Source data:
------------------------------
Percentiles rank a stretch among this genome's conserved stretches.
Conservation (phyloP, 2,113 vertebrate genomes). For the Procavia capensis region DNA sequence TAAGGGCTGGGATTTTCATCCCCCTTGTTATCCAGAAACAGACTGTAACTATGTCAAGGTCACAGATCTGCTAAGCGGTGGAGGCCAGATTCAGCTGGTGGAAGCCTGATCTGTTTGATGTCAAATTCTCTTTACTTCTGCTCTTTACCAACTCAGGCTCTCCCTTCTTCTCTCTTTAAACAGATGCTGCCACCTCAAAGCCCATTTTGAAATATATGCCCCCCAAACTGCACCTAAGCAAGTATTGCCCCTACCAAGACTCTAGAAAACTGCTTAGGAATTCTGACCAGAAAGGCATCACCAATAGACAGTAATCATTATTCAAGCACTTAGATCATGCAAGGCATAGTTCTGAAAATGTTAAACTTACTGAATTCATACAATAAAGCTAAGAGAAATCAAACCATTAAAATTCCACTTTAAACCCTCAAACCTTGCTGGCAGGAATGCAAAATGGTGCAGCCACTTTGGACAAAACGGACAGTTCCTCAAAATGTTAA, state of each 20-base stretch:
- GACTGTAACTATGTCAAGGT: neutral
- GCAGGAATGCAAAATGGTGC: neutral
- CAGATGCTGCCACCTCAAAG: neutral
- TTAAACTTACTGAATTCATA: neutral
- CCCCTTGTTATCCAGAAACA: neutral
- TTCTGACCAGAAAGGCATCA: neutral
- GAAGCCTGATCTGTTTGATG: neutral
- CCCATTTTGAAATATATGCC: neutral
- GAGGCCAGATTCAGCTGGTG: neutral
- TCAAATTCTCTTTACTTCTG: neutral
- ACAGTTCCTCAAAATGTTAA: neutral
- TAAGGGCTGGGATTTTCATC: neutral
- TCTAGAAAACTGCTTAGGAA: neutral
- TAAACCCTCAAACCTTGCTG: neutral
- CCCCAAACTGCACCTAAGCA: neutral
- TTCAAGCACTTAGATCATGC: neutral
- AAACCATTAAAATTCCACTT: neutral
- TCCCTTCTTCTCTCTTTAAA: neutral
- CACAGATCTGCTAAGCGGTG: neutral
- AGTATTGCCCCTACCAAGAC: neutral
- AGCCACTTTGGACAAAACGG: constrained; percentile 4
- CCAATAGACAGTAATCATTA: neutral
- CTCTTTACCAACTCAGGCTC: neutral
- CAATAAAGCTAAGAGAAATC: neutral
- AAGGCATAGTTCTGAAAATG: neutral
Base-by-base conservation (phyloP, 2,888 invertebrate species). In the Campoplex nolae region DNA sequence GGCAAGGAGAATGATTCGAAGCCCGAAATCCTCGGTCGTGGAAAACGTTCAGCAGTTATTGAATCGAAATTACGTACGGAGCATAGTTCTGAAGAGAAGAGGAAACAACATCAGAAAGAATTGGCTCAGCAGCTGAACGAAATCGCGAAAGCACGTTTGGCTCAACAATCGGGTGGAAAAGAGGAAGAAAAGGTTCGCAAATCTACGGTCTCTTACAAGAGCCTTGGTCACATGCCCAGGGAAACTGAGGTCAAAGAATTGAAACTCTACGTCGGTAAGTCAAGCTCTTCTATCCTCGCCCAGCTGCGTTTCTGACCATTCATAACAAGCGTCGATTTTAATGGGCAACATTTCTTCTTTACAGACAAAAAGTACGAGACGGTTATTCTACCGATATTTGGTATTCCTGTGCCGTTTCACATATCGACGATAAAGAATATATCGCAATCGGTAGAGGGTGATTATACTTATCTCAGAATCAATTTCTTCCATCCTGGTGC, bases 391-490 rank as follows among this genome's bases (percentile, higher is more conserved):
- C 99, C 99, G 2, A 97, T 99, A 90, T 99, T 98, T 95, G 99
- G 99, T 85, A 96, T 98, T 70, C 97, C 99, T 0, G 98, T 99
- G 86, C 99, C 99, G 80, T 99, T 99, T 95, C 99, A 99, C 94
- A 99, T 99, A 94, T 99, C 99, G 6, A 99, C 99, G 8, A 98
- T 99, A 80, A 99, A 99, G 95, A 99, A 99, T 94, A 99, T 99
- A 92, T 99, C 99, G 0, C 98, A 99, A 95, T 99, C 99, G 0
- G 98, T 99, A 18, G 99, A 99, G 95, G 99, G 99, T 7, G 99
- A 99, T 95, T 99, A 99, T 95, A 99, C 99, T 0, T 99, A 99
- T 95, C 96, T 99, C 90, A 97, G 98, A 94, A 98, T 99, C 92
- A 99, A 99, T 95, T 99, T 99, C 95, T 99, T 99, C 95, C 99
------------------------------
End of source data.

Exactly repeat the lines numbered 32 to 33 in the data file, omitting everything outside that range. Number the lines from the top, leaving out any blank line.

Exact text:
- A 99, T 99, A 94, T 99, C 99, G 6, A 99, C 99, G 8, A 98
- T 99, A 80, A 99, A 99, G 95, A 99, A 99, T 94, A 99, T 99